Man with incessant ringing in the ears holding his head.

Let’s set the stage: You’re lying in bed trying to fall asleep after a long stressful day. You feel yourself beginning to drift off to sleep. Then you hear it: a buzzing sound in your ears. Your phone, TV, and radio are all turned off so you’re sure it’s nothing inside your room. Unfortunately, this sound is inside your ears and it won’t stop.

If this situation sounds familiar, then it’s likely that you’re one of the 50 million people who have tinnitus. This problem causes you to hear ringing, buzzing, and whooshing sounds, among others, inside your ears. The majority of people suffering from tinnitus consider it a mere inconvenience; it comes and goes but doesn’t really impact their daily lives. For others, however, tinnitus can be unbearable and cause them to lose sleep and have a hard time performing work and recreational activities.

What Causes Tinnitus?

Tinnitus is still a bit of a mystery, but experts have narrowed down a few causes for this problem. It shows up mostly in individuals who have damaged hearing, as well as people who suffer from heart conditions. It’s believed that tinnitus happens due to restricted blood flow around the ears, which causes the heart to pump blood harder so that it can get where it needs to go. People who have iron-deficiency anemia commonly suffer from tinnitus symptoms since their blood cells don’t carry enough oxygen throughout their body, which, once again, makes the heart work extra hard to get oxygen and other nutrients where they need to go.

Tinnitus also occurs as a result of other conditions, like Meniere’s disease, ear infections, and ear canal blockages. Situations where tinnitus becomes more pronounced occur with all of these condition because they all impact the hearing. In some cases treatment can be difficult when the cause of tinnitus is not easily discernible, but that doesn’t mean treatment isn’t possible.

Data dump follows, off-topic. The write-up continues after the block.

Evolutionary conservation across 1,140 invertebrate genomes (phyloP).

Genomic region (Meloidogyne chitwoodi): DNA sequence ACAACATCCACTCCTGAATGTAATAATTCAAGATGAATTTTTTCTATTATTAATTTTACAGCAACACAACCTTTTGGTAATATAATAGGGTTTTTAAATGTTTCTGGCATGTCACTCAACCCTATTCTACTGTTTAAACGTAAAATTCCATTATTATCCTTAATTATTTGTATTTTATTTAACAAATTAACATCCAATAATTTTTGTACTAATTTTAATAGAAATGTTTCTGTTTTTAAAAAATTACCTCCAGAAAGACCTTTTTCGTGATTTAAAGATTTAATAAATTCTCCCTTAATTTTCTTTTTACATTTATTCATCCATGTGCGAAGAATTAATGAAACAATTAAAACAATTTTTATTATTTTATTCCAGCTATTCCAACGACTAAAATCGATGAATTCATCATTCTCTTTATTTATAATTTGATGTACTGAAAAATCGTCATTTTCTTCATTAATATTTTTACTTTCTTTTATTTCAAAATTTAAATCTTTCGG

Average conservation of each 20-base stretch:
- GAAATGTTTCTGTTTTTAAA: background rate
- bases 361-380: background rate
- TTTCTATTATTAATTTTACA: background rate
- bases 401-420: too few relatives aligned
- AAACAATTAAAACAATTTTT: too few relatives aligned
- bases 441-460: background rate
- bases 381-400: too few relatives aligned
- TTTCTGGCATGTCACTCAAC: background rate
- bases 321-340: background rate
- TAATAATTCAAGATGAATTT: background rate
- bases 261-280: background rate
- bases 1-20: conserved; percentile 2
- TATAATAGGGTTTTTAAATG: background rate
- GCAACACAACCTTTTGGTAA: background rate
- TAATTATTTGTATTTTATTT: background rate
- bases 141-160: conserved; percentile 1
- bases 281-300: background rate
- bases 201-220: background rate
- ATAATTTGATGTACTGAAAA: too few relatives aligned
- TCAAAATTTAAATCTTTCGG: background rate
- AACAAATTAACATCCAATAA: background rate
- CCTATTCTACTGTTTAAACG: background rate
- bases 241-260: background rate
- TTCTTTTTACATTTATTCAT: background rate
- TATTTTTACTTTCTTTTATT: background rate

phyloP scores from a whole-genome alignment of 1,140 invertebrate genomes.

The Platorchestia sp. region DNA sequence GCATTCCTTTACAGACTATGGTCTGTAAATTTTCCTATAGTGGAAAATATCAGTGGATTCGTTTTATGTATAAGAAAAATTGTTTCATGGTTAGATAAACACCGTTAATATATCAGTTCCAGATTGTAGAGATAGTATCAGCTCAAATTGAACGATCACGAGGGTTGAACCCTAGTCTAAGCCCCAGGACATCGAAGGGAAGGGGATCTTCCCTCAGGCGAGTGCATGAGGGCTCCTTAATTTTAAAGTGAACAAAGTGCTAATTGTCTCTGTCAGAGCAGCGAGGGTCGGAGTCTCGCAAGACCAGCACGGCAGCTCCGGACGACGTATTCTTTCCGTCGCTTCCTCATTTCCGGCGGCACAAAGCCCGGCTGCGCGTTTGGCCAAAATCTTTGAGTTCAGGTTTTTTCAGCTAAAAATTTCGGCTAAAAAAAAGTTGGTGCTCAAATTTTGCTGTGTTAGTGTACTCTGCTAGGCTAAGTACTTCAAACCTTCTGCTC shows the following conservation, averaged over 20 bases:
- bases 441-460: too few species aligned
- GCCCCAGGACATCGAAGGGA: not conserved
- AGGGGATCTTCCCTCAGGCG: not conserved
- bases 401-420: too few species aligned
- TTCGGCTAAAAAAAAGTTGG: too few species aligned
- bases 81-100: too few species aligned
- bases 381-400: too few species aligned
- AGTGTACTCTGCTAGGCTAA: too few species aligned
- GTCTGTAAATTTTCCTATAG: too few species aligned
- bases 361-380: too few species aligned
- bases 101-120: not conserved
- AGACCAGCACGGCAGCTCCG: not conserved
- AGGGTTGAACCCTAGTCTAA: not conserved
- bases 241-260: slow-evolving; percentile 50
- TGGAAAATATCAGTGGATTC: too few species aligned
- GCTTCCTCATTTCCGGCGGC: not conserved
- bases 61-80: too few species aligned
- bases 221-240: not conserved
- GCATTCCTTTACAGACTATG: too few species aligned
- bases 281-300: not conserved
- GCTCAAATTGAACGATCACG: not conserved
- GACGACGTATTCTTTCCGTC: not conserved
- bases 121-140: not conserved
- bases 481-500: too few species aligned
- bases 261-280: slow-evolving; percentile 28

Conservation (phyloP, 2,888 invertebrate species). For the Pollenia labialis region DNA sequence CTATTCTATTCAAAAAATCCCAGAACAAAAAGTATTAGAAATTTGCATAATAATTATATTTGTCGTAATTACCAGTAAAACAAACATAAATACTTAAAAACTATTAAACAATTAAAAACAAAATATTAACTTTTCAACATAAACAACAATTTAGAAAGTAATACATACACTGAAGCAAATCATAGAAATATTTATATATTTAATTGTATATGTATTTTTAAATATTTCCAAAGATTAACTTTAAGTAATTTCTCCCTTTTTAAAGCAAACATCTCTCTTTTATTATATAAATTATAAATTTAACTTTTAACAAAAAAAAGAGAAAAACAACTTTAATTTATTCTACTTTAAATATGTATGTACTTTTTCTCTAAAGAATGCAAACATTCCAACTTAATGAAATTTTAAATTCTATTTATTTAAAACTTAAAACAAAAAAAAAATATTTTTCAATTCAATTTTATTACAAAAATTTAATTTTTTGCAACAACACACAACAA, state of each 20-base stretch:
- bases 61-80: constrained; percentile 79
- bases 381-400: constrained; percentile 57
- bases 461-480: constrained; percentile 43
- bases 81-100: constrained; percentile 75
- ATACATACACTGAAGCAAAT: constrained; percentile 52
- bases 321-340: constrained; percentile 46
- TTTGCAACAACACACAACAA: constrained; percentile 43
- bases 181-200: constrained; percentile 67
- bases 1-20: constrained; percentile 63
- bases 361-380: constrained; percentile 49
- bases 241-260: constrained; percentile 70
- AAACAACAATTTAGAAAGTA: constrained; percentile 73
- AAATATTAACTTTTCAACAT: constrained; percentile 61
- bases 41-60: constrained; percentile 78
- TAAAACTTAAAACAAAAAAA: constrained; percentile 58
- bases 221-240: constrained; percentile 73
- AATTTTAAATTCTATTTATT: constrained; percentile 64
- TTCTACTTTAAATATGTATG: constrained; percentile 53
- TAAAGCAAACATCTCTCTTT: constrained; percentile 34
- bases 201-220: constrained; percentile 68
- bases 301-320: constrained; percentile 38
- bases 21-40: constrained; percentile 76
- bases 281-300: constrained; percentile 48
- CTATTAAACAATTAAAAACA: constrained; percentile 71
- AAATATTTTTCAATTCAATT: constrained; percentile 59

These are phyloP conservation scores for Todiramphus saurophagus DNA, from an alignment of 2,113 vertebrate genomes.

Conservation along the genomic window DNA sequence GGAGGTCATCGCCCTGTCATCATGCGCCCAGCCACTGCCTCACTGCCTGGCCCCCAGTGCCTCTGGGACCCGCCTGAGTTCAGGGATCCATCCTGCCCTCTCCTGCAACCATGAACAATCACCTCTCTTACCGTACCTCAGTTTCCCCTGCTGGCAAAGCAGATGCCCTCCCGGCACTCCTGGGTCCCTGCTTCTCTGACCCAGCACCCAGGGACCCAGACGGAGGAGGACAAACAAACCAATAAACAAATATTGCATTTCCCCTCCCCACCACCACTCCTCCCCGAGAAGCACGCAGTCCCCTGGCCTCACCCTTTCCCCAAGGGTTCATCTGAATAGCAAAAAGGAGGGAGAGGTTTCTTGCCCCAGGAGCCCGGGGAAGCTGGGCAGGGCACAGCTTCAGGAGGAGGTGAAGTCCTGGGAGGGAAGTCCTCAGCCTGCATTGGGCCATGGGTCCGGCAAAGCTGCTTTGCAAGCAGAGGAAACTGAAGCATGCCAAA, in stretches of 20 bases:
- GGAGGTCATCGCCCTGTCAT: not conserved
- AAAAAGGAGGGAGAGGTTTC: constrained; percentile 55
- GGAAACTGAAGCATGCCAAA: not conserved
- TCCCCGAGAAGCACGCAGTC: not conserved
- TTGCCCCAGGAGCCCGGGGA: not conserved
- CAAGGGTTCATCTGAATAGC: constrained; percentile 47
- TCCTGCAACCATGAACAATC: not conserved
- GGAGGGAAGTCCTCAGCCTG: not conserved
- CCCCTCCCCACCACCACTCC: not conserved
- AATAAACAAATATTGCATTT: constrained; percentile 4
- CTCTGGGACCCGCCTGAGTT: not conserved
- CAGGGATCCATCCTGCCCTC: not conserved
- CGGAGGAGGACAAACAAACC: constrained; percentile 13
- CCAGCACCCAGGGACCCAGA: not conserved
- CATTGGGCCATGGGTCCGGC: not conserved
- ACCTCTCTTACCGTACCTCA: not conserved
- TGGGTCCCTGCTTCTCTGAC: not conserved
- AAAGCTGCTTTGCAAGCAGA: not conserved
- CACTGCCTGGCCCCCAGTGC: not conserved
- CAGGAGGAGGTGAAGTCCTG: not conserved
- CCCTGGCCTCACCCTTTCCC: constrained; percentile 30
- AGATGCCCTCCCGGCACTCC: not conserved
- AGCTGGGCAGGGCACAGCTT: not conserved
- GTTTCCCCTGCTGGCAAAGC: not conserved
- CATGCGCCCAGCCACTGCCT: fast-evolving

What Treatments Are Out There For Tinnitus?

There are a few treatments out there to help stop the ringing in your ears, all depending on the underlying cause of your tinnitus. One relevant thing to take note of, however, is that there is presently no known cure for tinnitus. Despite this fact, there’s still an excellent possibility that your tinnitus will improve or even disappear altogether because of these treatments.

Studies have revealed that hearing aids help mask tinnitus in individuals who have hearing loss.

If covering up the noise doesn’t help, cognitive-behavioral therapy (CBT) has been shown to help people deal with the buzzing in their ears that does not fade away with other treatments. This type of mental health therapy helps people turn their negative ideas about tinnitus into more positive, practical thoughts that will help them function normally on an every day basis.

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The site information is for educational and informational purposes only and does not constitute medical advice. To receive personalized advice or treatment, schedule an appointment.
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